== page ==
You might also be interested in doing DIY solar panels. Piecing together your own RV solar installation takes time and planning, but you’re able to choose the equipment to suit your needs and shop around for the best deals. You’ll need solar panels, wires, a charge controller and inverter like the kits provide, as well as batteries to store the electricity you create. Read about the basics of solar panel installation if you want to have a better understanding of how each component works. If you’re wondering how many batteries you need, check out our article How to Make a DIY Battery Bank for Your Solar Panels.
No matter if you buy a kit or piece your installation together yourself, you’ll be pumping out your own free, clean energy while you’re cruising down the highway to your next destination!
We all know the good parts about solar energy: financial savings, cleaner energy, and little more independence from your utility to name a few. With all these positives, this might leave you wondering what is bad about solar energy? For the most part, solar energy is a win-win for all involved – you save money and the environment is happier- but there are two sides to every coin.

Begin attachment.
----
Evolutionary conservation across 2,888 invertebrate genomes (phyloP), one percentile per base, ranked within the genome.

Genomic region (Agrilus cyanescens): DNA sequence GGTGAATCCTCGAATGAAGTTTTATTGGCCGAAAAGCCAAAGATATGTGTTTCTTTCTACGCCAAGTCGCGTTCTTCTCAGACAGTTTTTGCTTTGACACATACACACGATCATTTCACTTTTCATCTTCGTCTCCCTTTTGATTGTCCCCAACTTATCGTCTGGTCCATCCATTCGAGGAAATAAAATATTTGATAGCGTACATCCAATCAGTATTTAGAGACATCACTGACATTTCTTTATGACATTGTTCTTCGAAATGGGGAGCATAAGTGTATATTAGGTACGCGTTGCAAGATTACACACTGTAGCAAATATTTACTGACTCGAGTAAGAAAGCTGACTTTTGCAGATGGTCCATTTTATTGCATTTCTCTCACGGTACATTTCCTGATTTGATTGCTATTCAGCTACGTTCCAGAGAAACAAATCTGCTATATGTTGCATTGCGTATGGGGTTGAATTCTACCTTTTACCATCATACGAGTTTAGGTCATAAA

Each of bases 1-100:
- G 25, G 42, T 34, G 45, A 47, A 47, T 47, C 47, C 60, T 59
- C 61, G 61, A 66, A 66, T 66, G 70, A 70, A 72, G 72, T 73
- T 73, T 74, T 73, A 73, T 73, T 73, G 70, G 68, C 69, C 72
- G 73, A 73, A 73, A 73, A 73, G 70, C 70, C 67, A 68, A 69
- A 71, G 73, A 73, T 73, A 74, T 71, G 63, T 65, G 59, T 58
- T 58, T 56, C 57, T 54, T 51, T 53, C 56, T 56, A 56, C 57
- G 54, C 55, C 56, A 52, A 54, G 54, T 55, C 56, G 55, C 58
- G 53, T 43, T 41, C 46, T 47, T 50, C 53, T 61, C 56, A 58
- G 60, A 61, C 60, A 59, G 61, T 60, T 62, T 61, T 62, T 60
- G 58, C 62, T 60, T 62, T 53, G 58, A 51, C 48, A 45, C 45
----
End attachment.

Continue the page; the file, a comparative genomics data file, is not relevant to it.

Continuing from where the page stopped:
Read on for the top 6 most common bad things about solar energy.Continue reading
But in the last 5 years, as the boring street light has gotten a smart facelift, that’s exactly what’s been going on.
You might be saying to yourself “Streetlights? They just light our streets at night! What else is there?” Smart street lights – which use bright white LEDs – provide light, of course, but they are much more than that. They’ve got motion sensors, they reduce energy usage and therefore emissions, and they send data back to the utility and city about their energy usage.Continue reading
Home to 3,800 inhabitants, Samso became world famous in 2008 for becoming the first island run on 100% renewable energy. The project initially began in 1997, when Samso won a government competition to produce 100% of their electricity from renewable sources.